VIEW THIS LOT 268   Canadian Fine Art Auction


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72 STANLEY MOREL COSGROVE, R.C.A. UNTITLED oil on canvas signed 25.25 ins x 32.25 ins; 64.1 cms x 81.9 cms provenance: Private Collection, Ontario literature: Jules Bazin, Cosgrove (Marcel Broquet: Saint-Philippe, Quebec, 1980), 14-16.

$4,000–6,000

270   Canadian Fine Art Auction


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KAZUO NAKAMURA t

Kazuo Nakamura produced landscape watercolours throughout the 1950s, a parallel activity to his abstract paintings and sculptural work. His watercolours, however, were never studies for paintings. In contrast to his paintings, meticulously worked with various techniques, Nakamura’s watercolours were immediate, although meant to achieve “essential” compositions and working towards a common aim in examining patterns in nature. The earliest watercolours such as “Autumn Landscape”, 1949 (Art Gallery of Ontario) were pictorial— trees, cultivated fields and barn buildings. By the early 1950s, the work became more generalized and stylized. “Untitled”, 1953 is as much a study in form and flow as it is landscape. The brushstrokes do not differentiate between the composition elements, they are an elegant solution. This is also evident in the unnaturalistic, controlled palette of blues and greens (with some yellow). The tree foliage and trunks are more blue than green, and some cloud passages are likewise green; these were the dominant colours for most of Nakamura’s abstract paintings. By the late 1950s, the watercolours became horizon-

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oriented, and anecdotal elements subsumed in bold flowing passages, as seen in this 1953 work. Nakamura’s watercolours received as much critical attention as his paintings in the 1950s; a 1956 solo exhibition at Douglas Duncan’s Picture Loan Society gallery, Toronto, and a touring exhibition through the Western Canada Art Circuit in 1955-56.1 Nakamura would continue painting watercolours into the 1960s, such as “Landscape ’67” (AGO). In a later conversation he noted, “every once in a while, I do landscapes, to do what’s on top.”2 But what is “on top” for Nakamura was never the self-evident. Ihor Holubizky is a cultural essayist and art historian, as well as the co-curator of the 2001 Nakamura retrospective at the The Robert McLaughlin Gallery. He received his PhD in art history from the University of Queensland. We thank him for contributing this essay. There are no existing records for this exhibition but there are period reviews from Regina and Saskatoon. 1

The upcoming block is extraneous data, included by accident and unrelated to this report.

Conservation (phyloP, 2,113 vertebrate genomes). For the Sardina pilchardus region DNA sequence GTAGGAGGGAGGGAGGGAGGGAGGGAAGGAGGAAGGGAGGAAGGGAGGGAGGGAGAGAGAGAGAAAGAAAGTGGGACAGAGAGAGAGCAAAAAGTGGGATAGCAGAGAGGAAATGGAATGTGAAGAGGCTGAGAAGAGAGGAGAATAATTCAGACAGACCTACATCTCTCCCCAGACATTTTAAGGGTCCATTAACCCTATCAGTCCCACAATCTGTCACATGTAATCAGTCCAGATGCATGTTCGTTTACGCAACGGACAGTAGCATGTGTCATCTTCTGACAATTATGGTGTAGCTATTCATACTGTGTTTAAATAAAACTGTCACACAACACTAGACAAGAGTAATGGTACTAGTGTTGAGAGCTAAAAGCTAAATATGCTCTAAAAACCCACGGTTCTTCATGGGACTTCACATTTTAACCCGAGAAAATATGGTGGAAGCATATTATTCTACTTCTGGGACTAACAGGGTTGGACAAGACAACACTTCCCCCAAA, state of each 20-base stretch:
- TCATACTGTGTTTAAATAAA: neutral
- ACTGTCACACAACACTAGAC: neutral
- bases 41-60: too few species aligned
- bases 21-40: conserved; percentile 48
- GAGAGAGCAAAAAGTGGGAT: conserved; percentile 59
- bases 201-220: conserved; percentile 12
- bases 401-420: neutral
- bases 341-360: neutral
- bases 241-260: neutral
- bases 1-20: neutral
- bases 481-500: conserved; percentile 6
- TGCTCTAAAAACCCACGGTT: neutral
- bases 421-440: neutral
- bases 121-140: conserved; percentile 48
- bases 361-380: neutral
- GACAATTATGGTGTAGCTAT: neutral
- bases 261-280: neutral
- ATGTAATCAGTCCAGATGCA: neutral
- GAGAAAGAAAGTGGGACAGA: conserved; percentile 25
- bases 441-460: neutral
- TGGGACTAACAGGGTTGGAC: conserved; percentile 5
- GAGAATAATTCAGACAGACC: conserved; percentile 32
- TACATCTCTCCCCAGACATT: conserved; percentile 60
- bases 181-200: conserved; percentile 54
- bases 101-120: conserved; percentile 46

Kazuo Nakamura, The Method of Nature (The Robert McLaughlin Gallery: Oshawa, 2001) p.14 2


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73 KAZUO NAKAMURA, R.C.A. UNTITLED, 1953 watercolour signed and dated ‘53 sight 14.5 ins x 20.25 ins; 36.8 cms x 51.4 cms provenance: Private Collection, Ontario

$3,000–5,000

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tMICHAEL AWAD Cities are Michael Awad’s primary subject – not surprising given his parallel career as a teacher of architecture and urban planning. In this epic image, Awad captures the extravagant architecture and bright lights of Las Vegas’s main thoroughfare. Like Ed Ruscha in his artist book Every Building on the Sunset Strip, Awad documents a cityscape steeped in dreams and legends in a seemingly impartial manner. Conceptually, however, the work raises now-urgent questions around urban policy and environmental sustainability. By capturing the city from dusk until evening, Awad also draws attention to photography’s time-based nature, while simultaneously conveying a desire to usurp the medium’s inherent “stillness” by presenting the setting in its entirety, in a state of flux, and in a format suggesting filmstrips. Awad’s work has been collected and exhibited nationally and internationally. Bill Clarke is a Toronto-based collector of contemporary art (and many other things) and a writer who has written for ArtReview, ARTnews, Modern Painters, Canadian Art and Border Crossings. Associate director of Angell Gallery from 2017 to 2019, Clarke has returned to his previous career in healthcare policy and communications.